In Canada, there are basically 2 types of insurance license you can get: a general insurance license and an LLQP license. The general insurance license is the one you need if you want to sell “general insurance” meaning home, car, business, travel, etc.
If you want to learn about the general insurance licenses, here are some helpful resources:
- RIBO License Guide (Ontario)
- OTL License Guide (Ontario)
- Alberta Insurance License Guide (Alberta)
- BC General Insurance License (British Columbia)
The LLQP license is the one you need if you want to sell life insurance, health insurance, and certain financial products like segregated funds or annuities.
How To Use This Guide
This guide is meant to give you a brief overview of the key things you need to know about the LLQP license. If you want additional details, we’ve included helpful links to other articles on our website that contain more in-depth information about a particular topic.
For example, we talk briefly here about the LLQP exams but included a link to a more comprehensive guide on the specific details of the exam including: weights of topics, number of questions, duration, and more specific exam procedures.
What is an LLQP License?
There are actually 2 types of LLQP license: a full LLQP life insurance license and the more limited A&S license. The full life insurance license let’s you sell all of the products available. The A&S license limits you to just accident & sickness insurance products.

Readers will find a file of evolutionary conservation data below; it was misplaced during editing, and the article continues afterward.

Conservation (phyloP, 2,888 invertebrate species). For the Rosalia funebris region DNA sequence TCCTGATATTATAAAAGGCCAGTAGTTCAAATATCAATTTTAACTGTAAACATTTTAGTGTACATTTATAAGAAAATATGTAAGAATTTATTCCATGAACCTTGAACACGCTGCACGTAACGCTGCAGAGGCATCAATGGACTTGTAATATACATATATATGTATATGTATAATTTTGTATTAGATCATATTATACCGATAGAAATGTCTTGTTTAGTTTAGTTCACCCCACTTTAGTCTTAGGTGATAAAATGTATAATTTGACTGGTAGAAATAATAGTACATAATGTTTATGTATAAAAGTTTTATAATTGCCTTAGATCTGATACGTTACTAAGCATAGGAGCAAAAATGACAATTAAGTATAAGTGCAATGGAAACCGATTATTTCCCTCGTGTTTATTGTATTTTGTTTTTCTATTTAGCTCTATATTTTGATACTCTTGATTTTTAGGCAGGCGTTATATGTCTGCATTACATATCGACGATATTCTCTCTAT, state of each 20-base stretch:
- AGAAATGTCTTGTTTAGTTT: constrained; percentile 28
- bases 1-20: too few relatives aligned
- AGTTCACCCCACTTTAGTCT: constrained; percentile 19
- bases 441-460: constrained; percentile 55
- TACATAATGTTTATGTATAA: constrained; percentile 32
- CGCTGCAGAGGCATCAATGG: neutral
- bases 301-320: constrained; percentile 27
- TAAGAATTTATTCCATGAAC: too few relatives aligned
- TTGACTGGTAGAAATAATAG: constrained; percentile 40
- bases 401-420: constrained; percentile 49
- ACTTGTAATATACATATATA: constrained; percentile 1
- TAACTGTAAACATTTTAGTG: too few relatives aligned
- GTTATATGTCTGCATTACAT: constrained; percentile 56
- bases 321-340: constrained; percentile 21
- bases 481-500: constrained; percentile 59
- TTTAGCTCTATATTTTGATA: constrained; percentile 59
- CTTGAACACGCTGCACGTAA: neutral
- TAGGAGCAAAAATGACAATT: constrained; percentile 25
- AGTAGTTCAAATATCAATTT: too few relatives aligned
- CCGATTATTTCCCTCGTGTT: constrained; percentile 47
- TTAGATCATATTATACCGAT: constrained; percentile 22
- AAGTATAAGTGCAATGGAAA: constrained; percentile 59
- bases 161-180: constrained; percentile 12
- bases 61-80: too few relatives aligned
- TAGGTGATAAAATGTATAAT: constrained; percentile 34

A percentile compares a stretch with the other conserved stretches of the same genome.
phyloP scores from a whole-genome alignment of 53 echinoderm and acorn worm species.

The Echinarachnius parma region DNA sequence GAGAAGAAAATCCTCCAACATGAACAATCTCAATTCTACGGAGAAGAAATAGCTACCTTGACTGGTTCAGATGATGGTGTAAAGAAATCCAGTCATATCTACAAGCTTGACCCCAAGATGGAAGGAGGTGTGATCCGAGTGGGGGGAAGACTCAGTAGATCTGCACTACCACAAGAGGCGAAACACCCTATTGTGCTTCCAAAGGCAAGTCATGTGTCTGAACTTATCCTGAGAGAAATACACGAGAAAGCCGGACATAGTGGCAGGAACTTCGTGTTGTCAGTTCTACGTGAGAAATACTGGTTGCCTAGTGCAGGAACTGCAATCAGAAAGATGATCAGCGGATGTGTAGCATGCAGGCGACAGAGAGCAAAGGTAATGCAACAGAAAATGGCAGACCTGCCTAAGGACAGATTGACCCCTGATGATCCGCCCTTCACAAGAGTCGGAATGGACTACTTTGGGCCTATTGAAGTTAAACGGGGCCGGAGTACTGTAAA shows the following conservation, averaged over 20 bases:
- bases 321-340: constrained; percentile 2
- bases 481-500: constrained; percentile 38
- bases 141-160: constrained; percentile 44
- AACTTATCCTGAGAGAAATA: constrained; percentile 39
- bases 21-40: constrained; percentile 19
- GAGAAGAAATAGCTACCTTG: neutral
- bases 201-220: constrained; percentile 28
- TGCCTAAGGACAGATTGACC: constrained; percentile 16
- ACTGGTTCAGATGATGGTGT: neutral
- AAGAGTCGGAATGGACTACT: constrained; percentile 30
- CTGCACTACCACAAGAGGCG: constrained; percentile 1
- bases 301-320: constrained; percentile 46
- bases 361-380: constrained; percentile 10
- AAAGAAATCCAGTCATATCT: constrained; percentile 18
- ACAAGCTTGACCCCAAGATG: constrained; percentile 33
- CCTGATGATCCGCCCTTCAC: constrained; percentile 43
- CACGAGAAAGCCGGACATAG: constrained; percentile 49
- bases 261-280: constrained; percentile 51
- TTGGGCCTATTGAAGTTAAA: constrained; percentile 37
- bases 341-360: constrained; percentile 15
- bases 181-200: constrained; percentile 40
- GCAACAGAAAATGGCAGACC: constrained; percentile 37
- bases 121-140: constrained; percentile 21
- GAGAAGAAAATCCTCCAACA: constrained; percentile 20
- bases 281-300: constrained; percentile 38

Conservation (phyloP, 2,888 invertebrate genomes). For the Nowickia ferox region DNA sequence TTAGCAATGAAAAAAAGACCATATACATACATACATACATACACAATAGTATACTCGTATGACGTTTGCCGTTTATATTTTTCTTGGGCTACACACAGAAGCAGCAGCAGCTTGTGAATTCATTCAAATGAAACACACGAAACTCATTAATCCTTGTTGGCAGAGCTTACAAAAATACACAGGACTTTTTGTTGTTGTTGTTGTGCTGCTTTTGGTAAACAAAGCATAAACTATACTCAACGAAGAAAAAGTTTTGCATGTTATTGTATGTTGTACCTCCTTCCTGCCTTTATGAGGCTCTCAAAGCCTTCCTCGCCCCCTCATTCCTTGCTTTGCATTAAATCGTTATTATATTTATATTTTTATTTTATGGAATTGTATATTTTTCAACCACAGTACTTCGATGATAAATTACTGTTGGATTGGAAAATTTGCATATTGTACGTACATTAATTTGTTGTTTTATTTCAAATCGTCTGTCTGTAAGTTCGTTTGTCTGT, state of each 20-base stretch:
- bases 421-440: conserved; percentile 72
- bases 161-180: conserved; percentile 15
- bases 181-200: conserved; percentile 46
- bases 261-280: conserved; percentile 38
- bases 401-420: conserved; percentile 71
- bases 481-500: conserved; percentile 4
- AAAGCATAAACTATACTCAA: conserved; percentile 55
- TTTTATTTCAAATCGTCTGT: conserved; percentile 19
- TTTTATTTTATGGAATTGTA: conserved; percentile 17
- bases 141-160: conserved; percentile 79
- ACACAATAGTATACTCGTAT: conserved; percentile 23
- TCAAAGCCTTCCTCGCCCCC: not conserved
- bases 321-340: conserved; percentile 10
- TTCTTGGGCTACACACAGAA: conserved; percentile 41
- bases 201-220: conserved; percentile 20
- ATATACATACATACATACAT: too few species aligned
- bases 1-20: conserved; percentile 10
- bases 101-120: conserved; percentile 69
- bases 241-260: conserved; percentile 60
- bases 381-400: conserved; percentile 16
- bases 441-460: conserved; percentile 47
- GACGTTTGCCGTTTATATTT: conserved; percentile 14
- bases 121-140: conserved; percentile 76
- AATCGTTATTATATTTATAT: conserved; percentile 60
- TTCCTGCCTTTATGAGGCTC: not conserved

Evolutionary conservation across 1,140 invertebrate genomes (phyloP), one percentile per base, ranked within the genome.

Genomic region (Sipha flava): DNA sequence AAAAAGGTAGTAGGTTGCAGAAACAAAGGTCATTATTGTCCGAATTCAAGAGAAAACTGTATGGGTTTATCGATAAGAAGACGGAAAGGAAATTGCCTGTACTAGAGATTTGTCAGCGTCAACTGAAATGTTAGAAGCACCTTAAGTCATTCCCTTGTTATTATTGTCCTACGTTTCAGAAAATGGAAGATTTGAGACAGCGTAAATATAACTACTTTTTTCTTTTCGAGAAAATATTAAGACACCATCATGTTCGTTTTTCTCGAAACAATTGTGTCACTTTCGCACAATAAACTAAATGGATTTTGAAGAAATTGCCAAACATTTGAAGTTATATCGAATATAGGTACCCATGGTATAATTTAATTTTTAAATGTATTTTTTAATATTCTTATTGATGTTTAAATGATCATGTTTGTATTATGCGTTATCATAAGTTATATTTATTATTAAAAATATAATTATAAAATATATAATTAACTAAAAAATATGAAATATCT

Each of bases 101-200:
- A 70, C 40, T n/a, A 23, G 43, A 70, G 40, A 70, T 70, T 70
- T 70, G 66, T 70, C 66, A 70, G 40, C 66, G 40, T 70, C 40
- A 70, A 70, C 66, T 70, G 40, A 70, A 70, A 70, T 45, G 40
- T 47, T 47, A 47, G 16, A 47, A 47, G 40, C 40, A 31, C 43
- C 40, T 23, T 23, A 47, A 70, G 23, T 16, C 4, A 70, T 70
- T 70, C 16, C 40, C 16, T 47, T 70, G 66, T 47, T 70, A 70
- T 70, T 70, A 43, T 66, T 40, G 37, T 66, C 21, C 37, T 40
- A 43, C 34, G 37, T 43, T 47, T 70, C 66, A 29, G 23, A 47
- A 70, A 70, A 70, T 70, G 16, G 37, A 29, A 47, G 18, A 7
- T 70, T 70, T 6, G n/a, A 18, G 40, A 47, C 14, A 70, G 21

So how do you get these licenses?
There are 4 open-book LLQP exams in the curriculum called “modules”:
- Life Insurance (50 MCQ)
- Accident & Sickness Insurance (50 MCQ)
- Segregated Funds & Annuities (50 MCQ)
- Ethics and Professional Practice (30 MCQ)
You can write these exams at different times and in any order. To get your full life insurance license, you need to pass all 4 modules. If you only want the A&S license, you just need to pass the Accident & Sickness Insurance module and the Ethics module.
LLQP Licensing Exam Preparation
First, you need to take an LLQP course with a CISRO approved LLQP education provider. After you have completed the course and met their qualification requirements, you can write the exam. Your education provider will approve you to write the provincial licensing exam with your provincial insurance regulator (ie. the Insurance Council of BC).